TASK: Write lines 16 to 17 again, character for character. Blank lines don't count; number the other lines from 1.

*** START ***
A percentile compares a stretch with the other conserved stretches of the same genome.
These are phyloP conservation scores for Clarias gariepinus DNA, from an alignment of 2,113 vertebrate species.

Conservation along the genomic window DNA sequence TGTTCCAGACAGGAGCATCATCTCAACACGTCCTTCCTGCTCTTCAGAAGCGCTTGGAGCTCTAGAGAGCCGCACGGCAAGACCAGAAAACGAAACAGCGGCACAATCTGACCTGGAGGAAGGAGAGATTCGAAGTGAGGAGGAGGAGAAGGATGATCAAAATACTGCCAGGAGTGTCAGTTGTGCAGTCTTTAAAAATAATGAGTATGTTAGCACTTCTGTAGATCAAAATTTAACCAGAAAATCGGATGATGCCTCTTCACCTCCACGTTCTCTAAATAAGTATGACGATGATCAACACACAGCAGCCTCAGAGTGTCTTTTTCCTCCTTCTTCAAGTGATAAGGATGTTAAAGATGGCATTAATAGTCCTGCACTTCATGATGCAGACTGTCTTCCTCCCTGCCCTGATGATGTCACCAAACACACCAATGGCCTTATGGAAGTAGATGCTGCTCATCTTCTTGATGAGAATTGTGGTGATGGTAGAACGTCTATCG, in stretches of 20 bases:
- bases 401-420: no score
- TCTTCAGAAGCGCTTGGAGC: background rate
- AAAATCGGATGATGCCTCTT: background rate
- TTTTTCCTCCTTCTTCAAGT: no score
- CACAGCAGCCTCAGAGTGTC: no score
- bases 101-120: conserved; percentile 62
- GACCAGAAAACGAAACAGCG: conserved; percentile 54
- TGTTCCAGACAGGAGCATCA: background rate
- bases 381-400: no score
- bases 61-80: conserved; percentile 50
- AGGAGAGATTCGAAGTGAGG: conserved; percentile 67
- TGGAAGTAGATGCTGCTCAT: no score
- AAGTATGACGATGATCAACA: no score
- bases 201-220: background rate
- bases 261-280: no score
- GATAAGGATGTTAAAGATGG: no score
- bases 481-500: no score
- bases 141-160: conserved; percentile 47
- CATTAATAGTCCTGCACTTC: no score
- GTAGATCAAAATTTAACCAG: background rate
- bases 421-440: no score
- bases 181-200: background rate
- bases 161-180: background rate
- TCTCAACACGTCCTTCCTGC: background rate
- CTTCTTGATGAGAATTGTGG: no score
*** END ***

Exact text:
- AAGTATGACGATGATCAACA: no score
- bases 201-220: background rate